News / Asia

Chinese Court Sentences Blind Activist's Nephew for Assault

Blind legal activist Chen Guangcheng is seen in a video posted on YouTube on April 27, 2012 by the Chinese news website Boxun.com.Blind legal activist Chen Guangcheng is seen in a video posted on YouTube on April 27, 2012 by the Chinese news website Boxun.com.
x
Blind legal activist Chen Guangcheng is seen in a video posted on YouTube on April 27, 2012 by the Chinese news website Boxun.com.
Blind legal activist Chen Guangcheng is seen in a video posted on YouTube on April 27, 2012 by the Chinese news website Boxun.com.
Zhu RuifengKate Woodsome
A court in eastern China has sentenced the nephew of rights activist Chen Guangcheng to prison, in a case the blind dissident says provides a discouraging look at the direction of China’s new leadership.

The Yinan County People's Court sentenced Chen Kegui Friday to three years and three months in prison for assaulting officials who stormed into his house looking for his uncle earlier this year. The incident followed Chen Guangcheng’s dramatic escape from house arrest in Shandong province.

The case is the latest chapter in a political drama that stirred tensions between Washington and Beijing and underscored China’s struggle with the rule of law.

Friday’s surprise trial and sentencing came six months after authorities detained Chen Kegui and held him incommunicado. Court officials initially charged him with murder for the incident in which he slashed and wounded three people with a kitchen knife, but relatives say that charge was downgraded because officials did not have enough evidence to prosecute it. Chen Kegui’s family says he acted in self-defense.

Court officials in Yinan were not available to comment on the case.

Hopes for reform dim

Chen Guangcheng told VOA his nephew’s sentencing dims his hopes for political and legal reform, just two weeks after the Communist Party named its next generation of leaders.

“Everybody has a high hope for the new leaders and we hope that they can do something. But right now, they have given us a very clear answer with their real act. They showed the whole world what kind of new leadership they are. By doing so, they have torn down their mask,” Chen Guangcheng said in a telephone interview Friday from New York.

The blind lawyer had spent 19 months under house arrest for exposing forced abortions and other wrongdoing by local officials, when he escaped to the U.S. Embassy in April. He moved to the United States to study in a deal worked out by U.S. and Chinese officials, in part to relieve diplomat tensions during a visit by U.S. Secretary of State Hillary Clinton.
 
Chinese officials pledged at the time to investigate local authorities who kept Chen Guangcheng in extrajudicial detention after he’d already served prison time, and allegedly beat the activist and his family.

Sophie Richardson, the China director for Human Rights Watch, said those officials have failed to fulfill their promises.

"The man who was party secretary for Shandong when Chen Guangcheng was initially jailed has now been elevated to the Politburo Standing Committee,” she said. “So I think if you look at that particular individual's trajectory relative to Chen Guangcheng's case, as opposed to how these various legal proceedings have unfolded, these do not bode well for a predictable rule-based system inside China.”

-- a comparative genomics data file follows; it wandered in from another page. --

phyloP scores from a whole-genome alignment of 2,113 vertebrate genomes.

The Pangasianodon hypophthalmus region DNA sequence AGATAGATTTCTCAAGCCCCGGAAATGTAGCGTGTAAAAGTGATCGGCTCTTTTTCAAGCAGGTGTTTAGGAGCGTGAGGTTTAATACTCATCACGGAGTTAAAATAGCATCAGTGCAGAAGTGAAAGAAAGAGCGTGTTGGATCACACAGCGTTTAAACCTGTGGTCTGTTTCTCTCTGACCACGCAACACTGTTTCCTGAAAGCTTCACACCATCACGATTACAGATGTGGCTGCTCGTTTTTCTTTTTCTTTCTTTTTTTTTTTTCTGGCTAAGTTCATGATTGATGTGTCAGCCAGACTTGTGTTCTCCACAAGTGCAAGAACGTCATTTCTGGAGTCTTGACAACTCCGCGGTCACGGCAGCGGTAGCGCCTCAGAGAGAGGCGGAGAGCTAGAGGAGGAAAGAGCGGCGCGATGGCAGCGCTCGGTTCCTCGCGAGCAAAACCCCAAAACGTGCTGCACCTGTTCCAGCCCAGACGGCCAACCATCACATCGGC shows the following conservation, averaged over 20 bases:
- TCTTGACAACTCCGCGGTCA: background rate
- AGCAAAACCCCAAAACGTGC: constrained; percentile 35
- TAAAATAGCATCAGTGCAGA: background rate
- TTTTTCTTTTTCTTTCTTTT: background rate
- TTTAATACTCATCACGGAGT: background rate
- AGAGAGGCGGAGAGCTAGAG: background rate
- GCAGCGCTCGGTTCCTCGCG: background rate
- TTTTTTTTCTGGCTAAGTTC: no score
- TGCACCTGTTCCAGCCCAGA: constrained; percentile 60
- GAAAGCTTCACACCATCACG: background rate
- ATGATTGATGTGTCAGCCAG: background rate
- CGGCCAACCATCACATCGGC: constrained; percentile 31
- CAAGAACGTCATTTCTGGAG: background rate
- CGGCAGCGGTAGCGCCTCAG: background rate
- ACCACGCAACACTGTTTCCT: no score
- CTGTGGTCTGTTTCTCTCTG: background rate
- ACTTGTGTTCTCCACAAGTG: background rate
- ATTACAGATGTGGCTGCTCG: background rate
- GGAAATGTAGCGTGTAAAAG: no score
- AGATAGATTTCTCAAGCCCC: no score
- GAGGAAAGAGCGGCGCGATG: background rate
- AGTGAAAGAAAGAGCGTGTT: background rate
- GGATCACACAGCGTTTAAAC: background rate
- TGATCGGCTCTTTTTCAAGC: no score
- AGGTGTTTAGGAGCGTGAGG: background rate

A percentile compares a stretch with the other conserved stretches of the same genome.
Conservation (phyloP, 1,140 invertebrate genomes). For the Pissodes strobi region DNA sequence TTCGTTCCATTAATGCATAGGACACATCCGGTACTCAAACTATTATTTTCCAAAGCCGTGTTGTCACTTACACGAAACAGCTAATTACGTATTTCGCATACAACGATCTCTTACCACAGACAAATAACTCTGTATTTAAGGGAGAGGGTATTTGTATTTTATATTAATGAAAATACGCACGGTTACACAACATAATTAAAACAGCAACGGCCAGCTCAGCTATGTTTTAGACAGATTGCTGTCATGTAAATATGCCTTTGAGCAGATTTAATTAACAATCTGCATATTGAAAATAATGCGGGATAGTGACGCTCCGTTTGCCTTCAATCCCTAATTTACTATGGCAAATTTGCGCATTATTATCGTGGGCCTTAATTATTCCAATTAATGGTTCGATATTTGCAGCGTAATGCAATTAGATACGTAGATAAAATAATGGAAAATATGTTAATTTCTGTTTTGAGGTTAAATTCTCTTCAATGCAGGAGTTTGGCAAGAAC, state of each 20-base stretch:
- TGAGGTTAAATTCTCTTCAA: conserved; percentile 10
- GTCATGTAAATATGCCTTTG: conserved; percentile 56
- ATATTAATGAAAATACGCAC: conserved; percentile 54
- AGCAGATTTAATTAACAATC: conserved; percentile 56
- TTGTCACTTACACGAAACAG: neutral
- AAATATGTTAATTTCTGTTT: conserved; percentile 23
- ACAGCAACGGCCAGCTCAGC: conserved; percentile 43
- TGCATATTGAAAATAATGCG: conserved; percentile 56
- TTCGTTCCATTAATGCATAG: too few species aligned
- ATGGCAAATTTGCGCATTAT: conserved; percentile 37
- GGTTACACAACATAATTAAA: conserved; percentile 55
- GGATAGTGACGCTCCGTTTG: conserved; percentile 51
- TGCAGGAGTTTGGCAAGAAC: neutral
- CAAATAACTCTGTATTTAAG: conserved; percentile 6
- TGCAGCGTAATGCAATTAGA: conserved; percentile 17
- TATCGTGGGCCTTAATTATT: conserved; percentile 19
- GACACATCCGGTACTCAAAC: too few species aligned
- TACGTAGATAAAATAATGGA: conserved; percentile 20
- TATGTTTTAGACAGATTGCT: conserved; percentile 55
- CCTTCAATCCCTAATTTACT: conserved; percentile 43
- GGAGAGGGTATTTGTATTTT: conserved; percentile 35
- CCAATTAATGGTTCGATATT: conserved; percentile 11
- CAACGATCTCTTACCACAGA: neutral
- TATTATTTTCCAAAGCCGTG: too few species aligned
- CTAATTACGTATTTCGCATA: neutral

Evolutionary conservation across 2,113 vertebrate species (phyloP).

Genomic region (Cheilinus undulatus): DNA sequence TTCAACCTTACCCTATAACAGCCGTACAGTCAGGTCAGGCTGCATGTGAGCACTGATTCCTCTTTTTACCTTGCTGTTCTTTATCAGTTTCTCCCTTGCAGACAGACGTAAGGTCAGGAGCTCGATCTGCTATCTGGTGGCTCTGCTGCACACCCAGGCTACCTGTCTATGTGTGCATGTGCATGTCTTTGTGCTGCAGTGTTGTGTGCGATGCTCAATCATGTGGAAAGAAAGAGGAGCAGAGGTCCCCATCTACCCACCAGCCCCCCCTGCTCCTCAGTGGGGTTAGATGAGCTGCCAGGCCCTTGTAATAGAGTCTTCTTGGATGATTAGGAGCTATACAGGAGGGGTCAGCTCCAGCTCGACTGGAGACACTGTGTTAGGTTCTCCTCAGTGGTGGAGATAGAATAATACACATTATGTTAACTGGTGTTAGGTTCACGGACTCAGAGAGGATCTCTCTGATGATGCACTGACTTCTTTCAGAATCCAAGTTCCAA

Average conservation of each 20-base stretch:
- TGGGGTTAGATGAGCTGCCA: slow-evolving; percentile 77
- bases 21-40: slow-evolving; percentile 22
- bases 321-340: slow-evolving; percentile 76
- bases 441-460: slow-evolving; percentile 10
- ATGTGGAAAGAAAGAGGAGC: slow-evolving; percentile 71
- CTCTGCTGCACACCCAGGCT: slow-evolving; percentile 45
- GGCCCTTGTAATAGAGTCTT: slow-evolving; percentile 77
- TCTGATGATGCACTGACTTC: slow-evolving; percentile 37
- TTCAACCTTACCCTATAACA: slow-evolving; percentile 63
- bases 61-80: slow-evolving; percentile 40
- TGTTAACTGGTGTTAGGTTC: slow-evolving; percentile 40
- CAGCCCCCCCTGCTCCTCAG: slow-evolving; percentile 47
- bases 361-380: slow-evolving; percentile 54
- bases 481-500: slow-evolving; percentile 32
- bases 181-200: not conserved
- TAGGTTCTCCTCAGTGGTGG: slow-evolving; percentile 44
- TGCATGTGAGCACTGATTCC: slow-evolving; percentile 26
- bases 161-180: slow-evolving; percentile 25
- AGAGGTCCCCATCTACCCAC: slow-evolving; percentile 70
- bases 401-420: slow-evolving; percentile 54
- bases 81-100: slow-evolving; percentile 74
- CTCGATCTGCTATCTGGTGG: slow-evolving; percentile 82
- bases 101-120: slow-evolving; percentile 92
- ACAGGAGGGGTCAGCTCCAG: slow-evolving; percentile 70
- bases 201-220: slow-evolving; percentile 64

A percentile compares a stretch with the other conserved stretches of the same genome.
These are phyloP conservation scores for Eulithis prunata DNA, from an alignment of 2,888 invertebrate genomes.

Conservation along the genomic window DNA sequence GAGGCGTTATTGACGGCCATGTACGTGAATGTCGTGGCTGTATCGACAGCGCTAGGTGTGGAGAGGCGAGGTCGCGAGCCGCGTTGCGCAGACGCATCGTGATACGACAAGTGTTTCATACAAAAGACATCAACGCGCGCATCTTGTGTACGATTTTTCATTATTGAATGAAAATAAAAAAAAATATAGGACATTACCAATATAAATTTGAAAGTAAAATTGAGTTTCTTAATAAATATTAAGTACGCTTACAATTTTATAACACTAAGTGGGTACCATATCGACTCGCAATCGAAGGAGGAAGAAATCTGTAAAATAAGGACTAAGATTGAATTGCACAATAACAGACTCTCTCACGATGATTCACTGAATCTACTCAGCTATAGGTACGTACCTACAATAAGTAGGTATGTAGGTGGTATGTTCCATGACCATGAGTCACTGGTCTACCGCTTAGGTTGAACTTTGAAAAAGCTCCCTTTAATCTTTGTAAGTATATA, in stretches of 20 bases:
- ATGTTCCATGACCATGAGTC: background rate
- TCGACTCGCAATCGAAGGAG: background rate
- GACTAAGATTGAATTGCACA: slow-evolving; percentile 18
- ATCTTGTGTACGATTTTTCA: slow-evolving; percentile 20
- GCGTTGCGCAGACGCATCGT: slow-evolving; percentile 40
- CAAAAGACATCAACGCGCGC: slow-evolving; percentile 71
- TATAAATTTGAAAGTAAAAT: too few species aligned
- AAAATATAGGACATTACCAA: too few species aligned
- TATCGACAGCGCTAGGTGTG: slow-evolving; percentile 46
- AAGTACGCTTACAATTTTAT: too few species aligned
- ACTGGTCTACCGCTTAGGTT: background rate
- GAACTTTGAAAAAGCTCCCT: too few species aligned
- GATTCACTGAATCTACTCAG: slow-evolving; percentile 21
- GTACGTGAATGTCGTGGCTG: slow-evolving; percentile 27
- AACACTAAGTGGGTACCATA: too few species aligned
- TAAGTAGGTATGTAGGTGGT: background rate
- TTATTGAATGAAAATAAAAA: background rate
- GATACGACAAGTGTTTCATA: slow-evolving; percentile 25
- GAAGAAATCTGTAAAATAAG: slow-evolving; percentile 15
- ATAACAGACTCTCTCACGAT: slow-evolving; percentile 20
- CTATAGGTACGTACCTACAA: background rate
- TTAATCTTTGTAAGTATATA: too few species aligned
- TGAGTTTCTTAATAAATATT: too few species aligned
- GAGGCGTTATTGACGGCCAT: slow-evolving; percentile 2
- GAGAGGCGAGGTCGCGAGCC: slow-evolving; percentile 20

Judging the justice system

Chen Kegui’s father, who learned of the trial just hours before it began, told VOA he did not believe the court’s announcement that his son would not appeal the verdict. Chen Guangfu said authorities “must have done some work” to force his son to accept his conviction.

Chen Guangcheng also speculated his nephew might have been tortured or, perhaps, had lost faith in the justice system.
 
Richardson said it is difficult to tell what is motivating Chen Kegui because his legal advisors were appointed by local officials.

“It's hard to know whether the people who were ostensibly representing Chen Kegui in court were actually acting in his best interest or in the interest of local officials, which is a problem that happens all the time in China,” she said.

Richardson added that the legal proceedings did not meet the minimum standards for a fair trial.

"To the extent this prosecution was a test of the rule of law in China, the rule of law lost,” she said.

China’s outgoing leaders have said cracking down on corruption and cleaning up the legal system are key priorities for the country, which they say will continue after they retire. The next set of leaders, who will serve for a decade, take office early next year.

Additional reporting by Sarah Williams.

You May Like

Video Indiana Controversy Points to Divergent Notions of Religious Freedom

Gay-marriage opponents are looking for ways to maintain their beliefs in face of changing culture, one writer says More

UNICEF Denies North Korean Measles Outbreak

Agency dismisses Russian media report after government, WHO assurances More

Turkey Seen Taking Harder Stance Against Militant Kurds

Stance comes as President Recep Tayyip Erdogan is being seen as moving closer to generals More

This forum has been closed.
Comment Sorting
Comments
     
by: Jonathan Huang from: canada
December 01, 2012 8:29 AM
so give his nephew visa and scholarship and allow him to come to US. everyone will happy right?

Featured Videos

Your JavaScript is turned off or you have an old version of Adobe's Flash Player. Get the latest Flash player.
Indiana Controversy Highlights Divergent Meanings of Religious Freedomi
X
Jerome Socolovsky
April 01, 2015 1:41 AM